It’s fun to see a group of small business owners form a group, grow, and learn together. These folks wear multiple hats, juggle multiple tasks, work with multiple people, many times across multiple platforms.
There is little if anything small about the “small” business owner. At One Degree Capital, we refer to them as “significant” business owners, because, to them, the decisions they make and actions they often take involve a high level of risk or giant leap of faith.
A group of significant business owners came together, as they do each Wednesday morning, to talk about their challenges. The group, 1 Million Cups Prince William, celebrated its 2-year anniversary of helping entrepreneurs grow their businesses.
The topic of the milestone meeting was one few like to discuss: Failure. Sure, we all read, and watch success stories on TV. Everybody loves a winner.
The fact is, all winners failed before they won. In many ways, success is how we deal the with failure, what we learn from it, and how we move on.
Many say we live in the “information age,” or the “computer age.”
Randall Stephenson, CEO of AT&T, recently told his team members “adapt or else.” We often hear that we live in the “information age” or “big data” is here today. It might be better said that we are in the “Learning Age.”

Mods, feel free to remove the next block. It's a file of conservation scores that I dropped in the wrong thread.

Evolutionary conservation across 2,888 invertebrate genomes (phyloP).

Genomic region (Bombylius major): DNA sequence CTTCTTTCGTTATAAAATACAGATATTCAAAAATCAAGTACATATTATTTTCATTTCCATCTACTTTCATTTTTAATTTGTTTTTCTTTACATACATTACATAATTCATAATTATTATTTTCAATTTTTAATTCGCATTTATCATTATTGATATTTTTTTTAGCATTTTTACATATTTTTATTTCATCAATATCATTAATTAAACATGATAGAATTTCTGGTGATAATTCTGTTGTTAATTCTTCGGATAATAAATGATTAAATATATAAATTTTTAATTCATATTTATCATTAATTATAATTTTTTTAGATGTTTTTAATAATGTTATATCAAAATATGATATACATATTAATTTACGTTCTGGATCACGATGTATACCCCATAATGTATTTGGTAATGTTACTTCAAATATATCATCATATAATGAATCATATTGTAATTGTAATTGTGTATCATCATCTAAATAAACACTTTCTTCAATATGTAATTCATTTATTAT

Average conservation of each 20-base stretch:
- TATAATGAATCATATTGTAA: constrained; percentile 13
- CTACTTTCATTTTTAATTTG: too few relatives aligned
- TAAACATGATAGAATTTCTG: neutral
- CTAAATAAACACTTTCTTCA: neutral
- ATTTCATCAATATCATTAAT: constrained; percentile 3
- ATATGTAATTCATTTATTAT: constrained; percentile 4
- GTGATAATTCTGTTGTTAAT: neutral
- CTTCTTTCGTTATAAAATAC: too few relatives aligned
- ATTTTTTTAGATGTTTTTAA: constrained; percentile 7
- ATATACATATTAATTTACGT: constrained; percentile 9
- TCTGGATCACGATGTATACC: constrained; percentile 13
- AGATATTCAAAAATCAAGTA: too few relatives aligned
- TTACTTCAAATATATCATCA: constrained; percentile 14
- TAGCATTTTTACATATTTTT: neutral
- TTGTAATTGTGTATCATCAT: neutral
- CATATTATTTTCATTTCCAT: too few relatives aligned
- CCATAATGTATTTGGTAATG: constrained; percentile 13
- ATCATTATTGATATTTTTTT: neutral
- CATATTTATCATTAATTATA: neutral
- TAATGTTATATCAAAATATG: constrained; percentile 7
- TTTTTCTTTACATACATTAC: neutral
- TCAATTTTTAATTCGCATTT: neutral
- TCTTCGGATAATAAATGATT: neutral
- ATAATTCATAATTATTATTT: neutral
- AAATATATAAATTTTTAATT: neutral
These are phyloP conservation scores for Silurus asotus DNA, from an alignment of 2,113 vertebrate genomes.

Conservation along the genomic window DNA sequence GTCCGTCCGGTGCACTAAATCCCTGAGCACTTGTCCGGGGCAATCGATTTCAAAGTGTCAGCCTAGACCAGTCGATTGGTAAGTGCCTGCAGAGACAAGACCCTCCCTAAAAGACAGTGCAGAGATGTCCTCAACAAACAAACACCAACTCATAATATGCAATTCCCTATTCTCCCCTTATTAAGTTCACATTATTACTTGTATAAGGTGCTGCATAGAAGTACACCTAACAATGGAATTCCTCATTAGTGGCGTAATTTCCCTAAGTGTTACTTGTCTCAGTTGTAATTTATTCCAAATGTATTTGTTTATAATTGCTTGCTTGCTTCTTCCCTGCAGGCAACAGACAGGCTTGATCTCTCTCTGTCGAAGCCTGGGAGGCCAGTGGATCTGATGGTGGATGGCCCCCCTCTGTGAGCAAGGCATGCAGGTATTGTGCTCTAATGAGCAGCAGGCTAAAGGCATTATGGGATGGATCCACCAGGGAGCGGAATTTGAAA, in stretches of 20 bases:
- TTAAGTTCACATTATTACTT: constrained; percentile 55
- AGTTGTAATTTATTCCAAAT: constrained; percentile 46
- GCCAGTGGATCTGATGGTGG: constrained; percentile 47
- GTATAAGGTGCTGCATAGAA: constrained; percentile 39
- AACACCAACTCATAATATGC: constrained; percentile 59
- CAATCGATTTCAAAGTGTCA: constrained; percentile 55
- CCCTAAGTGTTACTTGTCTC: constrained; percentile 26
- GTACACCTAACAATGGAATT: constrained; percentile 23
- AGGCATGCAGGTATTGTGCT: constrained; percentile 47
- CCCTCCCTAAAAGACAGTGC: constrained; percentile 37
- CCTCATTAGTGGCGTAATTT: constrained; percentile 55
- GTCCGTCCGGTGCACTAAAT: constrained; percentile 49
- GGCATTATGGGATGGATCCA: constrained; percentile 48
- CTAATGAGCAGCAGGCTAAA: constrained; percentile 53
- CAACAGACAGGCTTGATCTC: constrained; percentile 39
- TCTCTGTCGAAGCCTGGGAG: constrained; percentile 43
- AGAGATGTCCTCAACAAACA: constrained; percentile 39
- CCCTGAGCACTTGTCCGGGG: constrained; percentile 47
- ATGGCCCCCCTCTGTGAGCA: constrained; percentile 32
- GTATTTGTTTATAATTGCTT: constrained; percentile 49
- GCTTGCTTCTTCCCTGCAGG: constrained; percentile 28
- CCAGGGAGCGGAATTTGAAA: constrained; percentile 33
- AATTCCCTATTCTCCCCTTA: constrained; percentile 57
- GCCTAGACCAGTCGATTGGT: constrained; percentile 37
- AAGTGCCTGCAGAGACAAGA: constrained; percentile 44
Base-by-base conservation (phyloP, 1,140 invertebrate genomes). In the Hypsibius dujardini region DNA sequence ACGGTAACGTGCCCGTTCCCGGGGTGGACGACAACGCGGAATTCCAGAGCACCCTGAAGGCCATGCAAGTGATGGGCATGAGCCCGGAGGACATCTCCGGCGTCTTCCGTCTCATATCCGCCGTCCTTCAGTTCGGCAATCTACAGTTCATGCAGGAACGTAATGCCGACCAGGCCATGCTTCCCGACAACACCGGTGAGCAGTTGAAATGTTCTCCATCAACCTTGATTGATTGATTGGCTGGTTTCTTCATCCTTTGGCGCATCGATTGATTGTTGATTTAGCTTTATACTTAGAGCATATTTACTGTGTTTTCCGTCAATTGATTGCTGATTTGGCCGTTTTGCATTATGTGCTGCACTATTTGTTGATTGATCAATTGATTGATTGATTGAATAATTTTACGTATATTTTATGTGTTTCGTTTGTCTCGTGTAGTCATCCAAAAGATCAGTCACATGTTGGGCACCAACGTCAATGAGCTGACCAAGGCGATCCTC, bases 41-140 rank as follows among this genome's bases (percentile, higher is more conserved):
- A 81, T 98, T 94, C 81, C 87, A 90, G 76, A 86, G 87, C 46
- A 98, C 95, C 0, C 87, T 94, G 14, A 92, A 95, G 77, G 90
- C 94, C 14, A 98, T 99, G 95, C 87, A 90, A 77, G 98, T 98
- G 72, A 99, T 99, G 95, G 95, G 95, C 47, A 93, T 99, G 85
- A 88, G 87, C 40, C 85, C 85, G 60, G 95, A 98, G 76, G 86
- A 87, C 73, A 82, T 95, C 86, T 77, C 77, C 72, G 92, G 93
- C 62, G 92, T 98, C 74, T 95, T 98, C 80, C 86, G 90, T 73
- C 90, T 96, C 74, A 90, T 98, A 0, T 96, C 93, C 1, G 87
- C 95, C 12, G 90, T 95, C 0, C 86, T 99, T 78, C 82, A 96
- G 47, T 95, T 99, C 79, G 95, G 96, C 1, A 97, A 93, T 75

To me, it is important that we learn to try and fail, but never fail to try.
It’s also important that we learn to fail, and fast. Time is a precious commodity, and it’s heartbreaking to know you kept a project or a relationship going beyond the point of no return. The time lost, well, it is just that.
To avoid this, start simple and map out where you want your business to go. What are your goals? Identify whose lives you can make better if they use your product or service. Start small and be specific.
The people in which you surround yourself must support what you do. They are your support system.
It’s been said you are the average of the five people you spend the most time with.
Surround yourself with learners and builders, and establish a relationship with a mentor or board of advisors. They will be there when needed to help us understand when we should pull the plug on a project, or pivot to move in another direction.
Bruce Waldack, president of digitalNATION, always had some small products and projects in the works. Some of them worked, some of them didn’t.
The important thing is to get up and try. It’s no secret the theme song for entrepreneurs should be Chumbawumba’s Tubthumping. You know the one: “I get knocked down, but I get up again. You are never gonna keep me down.”